I have been banding small owls (Western Screech-Owls, WESO; Northern Saw-whet Owls, NSWO; Flammulated Owls, FLOW; and Northern Pygmy-Owls, NOPO) for a couple of years now. Here I am fibbing a bit, as I've only banded three FLOW and one NOPO. My first small owl was banded a dozen years ago, when a WESO was accidentally caught while mist netting for passerine late in the afternoon/early evening. This prompted an effort to catch and band small owls at selected locations. I learned more about banding small owls during a sabbatical leave when I worked with C.J. Ralph at the Humboldt Bay Bird Observatory and John Alexander at the Klamath Bird Observatory.
A couple of years ago, I was approached by Mary Freeman (and later by Lance Benner) to assist in the study of small owls in the Angeles National Forest. Mary's focus was specifically on NSWO, while Lance was interested in all four owls but maybe more on the two rare owls (FLOW and NOPO). Their interest in these owls came about when the Breeding Bird Survey for Los Angeles County found holes in our knowledge of these birds. How many are there? Where are they? Are they breeding? Are they year-round residents? Are they migrants? etc. Fortunately, both of my "scouts" oddly enough work at JPL, located at the bottom of the Angeles National Forest, which affords them quick and easy access to the mountains. And so I must emphasize that the project is not mine. They do most of the hard leg work going up into the mountains regularly to find these owls. I get to do the fun part, catch them and band them.
Independently, both developed a strategy with me. I was never particularly interested in trapping and banding owls, because they were out at night. I like my sleep. The plan was that they would go up into the Angeles NF and find the owls by audio means. Once a bird was located and found to be reliably there, we tried to connect and set a date. In the late afternoon, they would lead me to the "spot." We would set up mist nets, maybe use a Bal-chitri trap with a mouse inside, and an audiolure. The plan was to try until 10-11:00p. That would get me back down the mountain and into bed at a reasonable hours. Thus far, it seems as if we would catch the bird by 9:00p most evenings. Without checking, I would guess we have been successful about 75% of the time. By success, I mean we caught an owl... maybe not quite the species we were targeting.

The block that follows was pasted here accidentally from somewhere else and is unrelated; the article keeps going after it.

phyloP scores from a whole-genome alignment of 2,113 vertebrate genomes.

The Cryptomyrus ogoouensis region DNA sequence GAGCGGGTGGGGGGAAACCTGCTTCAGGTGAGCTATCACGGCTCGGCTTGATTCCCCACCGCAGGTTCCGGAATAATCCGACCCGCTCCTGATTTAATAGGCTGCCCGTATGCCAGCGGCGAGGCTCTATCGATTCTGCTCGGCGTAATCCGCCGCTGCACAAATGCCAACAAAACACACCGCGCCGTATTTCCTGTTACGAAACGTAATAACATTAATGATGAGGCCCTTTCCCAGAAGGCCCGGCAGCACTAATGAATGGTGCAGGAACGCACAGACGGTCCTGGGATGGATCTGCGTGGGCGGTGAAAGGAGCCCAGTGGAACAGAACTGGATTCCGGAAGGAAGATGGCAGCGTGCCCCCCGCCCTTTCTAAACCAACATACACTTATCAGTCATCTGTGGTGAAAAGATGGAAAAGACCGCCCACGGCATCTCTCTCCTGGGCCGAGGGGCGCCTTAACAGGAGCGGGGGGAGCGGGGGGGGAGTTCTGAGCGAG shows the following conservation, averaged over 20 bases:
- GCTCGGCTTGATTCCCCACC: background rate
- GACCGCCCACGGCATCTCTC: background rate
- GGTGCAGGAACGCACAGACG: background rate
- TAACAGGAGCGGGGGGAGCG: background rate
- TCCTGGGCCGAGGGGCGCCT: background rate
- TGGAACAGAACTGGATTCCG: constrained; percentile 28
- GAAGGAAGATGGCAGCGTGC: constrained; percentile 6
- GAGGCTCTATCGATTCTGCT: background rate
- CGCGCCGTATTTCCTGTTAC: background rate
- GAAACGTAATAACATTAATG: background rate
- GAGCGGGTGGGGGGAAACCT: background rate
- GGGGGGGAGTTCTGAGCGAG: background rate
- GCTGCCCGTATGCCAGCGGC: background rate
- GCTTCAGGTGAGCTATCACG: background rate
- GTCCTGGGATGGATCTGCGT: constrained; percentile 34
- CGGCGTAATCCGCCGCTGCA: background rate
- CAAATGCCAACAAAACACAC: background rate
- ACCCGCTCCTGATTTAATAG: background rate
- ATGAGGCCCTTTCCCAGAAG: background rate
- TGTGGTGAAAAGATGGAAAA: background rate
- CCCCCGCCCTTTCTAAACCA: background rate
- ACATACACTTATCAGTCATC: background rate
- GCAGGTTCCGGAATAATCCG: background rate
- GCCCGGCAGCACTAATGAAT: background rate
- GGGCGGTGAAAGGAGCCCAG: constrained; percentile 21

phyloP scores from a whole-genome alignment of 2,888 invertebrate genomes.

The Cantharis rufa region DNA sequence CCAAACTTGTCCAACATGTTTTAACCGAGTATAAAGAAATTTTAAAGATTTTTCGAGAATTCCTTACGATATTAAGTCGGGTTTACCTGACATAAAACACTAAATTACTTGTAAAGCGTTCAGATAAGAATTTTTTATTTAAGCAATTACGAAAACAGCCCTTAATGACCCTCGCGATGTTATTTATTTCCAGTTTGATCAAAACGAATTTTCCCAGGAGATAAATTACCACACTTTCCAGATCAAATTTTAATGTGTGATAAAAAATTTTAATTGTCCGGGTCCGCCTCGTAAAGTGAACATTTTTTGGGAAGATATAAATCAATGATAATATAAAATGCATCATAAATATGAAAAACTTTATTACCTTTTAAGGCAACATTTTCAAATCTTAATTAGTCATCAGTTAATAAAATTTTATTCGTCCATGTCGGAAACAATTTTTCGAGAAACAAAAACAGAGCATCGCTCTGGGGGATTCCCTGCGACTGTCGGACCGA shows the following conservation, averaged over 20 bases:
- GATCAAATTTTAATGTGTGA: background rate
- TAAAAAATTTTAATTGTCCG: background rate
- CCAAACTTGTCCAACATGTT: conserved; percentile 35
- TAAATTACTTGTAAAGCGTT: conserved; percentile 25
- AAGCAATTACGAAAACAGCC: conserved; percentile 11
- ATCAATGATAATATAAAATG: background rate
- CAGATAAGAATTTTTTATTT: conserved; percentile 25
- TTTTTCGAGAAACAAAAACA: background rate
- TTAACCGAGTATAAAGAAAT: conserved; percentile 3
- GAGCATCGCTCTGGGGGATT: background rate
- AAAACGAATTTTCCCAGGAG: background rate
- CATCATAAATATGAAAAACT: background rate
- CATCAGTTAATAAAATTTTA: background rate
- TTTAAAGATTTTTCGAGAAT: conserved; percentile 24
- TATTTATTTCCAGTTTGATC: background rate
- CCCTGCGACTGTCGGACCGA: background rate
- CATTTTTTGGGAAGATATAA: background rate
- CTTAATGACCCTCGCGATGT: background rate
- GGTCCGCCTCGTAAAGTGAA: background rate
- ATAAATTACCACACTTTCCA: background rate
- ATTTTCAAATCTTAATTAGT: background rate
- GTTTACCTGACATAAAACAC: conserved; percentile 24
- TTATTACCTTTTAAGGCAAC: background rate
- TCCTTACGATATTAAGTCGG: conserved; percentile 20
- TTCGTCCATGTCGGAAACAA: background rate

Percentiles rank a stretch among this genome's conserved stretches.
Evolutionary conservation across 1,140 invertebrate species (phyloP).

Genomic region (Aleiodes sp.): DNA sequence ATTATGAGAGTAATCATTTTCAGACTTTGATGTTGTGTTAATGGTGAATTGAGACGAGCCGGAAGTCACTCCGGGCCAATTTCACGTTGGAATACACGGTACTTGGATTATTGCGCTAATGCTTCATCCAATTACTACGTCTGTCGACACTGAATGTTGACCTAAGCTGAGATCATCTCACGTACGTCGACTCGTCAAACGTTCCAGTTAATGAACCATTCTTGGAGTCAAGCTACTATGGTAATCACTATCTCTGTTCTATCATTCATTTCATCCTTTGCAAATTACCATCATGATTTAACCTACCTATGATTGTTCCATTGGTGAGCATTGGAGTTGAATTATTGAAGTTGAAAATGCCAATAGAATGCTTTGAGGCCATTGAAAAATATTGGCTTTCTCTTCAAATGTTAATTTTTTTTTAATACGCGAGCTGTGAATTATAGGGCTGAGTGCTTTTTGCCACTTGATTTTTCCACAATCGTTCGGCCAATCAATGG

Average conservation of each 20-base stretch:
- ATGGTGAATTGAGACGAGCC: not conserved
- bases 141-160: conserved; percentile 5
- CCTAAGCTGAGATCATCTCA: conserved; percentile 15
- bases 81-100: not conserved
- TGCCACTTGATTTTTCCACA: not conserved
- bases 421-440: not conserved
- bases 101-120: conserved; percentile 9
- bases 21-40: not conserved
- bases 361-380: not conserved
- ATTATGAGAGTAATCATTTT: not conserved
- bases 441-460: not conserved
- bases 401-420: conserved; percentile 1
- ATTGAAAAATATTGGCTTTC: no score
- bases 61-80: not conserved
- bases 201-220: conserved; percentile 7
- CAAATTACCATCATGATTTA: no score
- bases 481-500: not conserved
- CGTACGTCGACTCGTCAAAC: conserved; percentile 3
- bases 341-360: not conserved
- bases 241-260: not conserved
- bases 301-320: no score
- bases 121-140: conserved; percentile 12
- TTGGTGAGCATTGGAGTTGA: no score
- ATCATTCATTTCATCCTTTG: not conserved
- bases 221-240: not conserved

The schedule is irregular. Both Mary, Lance, and I have real jobs and must pay the bills. We get no grant moneys or other financial support. So they go up into the mountains as time permits. When they find an owl, my schedule must match with theirs.
You are more than welcome to join us. We try
to limit the groups size. Bear in mind, we might catch some montane passerines
making a late foray just before it gets dark, and if we were lucky, we'd catch one
owl. This is the end of the evening's effort, although we are developing
a strategy to possibly catch two owls in an evening. We are also
considering expanding our targets to include Common Poorwills. If we are
successful, everyone takes lots of owl pictures. If the bird is not
stressed, a picture of you with the bird is possible.
It can be cool up in the mountains. It can be quite buggy (mosquitoes). It can be quite boring, as we just sit around listening for owls. We can't have lights on, as it might distract the owls. Lance is a research astronomer, so we often have a "star party." It can be a harrowing drive in the mountains. There are accidents regularly as flat-landers drive into the canyon bottoms, so emergency vehicles are often blocking access into the mountains. I've had passengers get car sick on the winding drive up the mountain and BAARF in my van! And the commuters heading home to the Antelope Valley cut through the Angeles Crest Highway are rudely tailgating you. Sometimes we encounter dense fog, and high winds and precipitation are possibilities.
Station Fire: As of yet, we do not know what the Station Fire has done to our study area. I think I heard the tail end of a recent news clip saying that the Angeles Crest Highway is now open, but that is unconfirmed. And probably any significant rains will start flooding and slides, closing the road down again.